Don’t forget the Rams. It basically took a missed FG and Kellen Clemons to keep them from losing that one.

  166. 166 McNabbulousness said at 1:52 AM on November 21st, 2013:

    I would argue a less explosive version of Vick, but with you on the lack of TOs/INTs comparison.

  167. 167 Andy124 said at 4:06 PM on November 20th, 2013:

    If I’m not mistaken, he’s led Seattle to the second most points in the entire league this year without a lot of receiving talent and that OL while compiling a passer rating over 100.

    I’m whichu.

  168. 168 Michael Winter Cho said at 5:00 PM on November 20th, 2013:

    Wilson plays safely, effectively and intelligently when the rest of his team is dominating, but when necessary, he can open it up and create yards and points by himself. He had a good start, a good present, and has a bright future.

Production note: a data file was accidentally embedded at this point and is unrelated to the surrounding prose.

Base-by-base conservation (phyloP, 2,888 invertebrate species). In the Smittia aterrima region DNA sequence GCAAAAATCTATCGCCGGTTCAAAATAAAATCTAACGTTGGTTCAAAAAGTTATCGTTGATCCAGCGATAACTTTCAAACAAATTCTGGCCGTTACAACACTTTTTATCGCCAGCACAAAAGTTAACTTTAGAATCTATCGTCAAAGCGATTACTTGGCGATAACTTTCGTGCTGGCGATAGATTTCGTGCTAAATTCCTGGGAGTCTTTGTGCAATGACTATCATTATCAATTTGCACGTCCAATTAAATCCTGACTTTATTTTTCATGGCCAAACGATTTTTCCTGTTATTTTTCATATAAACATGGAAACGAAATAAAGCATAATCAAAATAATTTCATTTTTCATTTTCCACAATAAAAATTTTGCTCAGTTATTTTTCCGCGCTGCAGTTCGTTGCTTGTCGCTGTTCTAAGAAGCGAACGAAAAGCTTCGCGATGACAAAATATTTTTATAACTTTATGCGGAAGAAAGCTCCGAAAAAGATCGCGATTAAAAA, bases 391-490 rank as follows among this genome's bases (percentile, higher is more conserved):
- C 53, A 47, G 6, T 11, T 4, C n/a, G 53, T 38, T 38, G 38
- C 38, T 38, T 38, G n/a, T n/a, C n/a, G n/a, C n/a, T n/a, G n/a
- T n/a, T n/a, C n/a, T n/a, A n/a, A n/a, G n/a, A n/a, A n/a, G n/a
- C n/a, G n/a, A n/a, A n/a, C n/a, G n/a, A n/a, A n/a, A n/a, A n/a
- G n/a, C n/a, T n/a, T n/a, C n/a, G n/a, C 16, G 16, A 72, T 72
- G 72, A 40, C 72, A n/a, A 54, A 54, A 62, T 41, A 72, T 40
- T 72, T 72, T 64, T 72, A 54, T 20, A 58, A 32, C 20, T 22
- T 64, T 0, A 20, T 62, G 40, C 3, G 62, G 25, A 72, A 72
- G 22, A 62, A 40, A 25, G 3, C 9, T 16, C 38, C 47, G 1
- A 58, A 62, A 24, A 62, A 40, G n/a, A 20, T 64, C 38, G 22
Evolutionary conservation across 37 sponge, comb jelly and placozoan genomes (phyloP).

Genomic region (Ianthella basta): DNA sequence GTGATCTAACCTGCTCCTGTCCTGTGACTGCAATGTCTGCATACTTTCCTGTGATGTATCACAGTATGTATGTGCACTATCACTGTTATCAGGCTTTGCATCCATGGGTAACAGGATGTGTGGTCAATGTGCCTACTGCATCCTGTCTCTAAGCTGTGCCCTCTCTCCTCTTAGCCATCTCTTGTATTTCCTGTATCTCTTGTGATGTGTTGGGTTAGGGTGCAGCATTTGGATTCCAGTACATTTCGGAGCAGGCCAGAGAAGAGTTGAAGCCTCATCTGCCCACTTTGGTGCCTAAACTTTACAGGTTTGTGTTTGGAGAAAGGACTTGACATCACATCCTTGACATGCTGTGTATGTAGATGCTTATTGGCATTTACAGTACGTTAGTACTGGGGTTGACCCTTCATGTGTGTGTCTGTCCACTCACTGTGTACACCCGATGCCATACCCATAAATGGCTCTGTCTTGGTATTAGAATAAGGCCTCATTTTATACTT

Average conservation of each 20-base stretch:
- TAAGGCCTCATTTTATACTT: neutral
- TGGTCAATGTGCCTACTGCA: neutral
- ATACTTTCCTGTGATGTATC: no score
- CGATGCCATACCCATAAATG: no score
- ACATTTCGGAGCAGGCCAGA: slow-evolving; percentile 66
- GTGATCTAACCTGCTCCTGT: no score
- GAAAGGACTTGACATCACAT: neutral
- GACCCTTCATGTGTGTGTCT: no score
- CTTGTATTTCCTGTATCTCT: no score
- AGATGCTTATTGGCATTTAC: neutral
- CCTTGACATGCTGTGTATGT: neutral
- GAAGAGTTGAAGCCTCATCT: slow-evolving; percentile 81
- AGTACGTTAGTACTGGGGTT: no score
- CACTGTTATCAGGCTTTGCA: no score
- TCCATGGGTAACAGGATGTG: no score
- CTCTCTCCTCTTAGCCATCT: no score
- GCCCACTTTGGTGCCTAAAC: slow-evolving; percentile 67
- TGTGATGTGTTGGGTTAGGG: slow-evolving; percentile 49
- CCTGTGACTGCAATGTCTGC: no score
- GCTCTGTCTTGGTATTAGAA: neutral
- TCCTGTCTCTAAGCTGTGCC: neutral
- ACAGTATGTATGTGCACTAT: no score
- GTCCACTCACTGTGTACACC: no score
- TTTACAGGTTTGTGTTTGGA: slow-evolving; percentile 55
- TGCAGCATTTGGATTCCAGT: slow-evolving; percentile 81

169. 169 jaws80 said at 3:13 PM on November 20th, 2013:

    Two objective, knowledgeable football fans can discuss rightly if Foles has shown enough to be here next year. Is he a good fit for Kelly?

    These same two fans can, if objective, also go on to talk about the MVP race and Foles would have to be in that discussion, if just going by wins, the team’s record when he took over and his throwing (and his running) statistics.

    i have been a Foles fan since the draft, and I even see how these two discussions are both valid and somehow the MVP race discussion does not override the should Foles start here next year discussion. What am i missing?

  170. 170 P_P_K said at 3:37 PM on November 20th, 2013: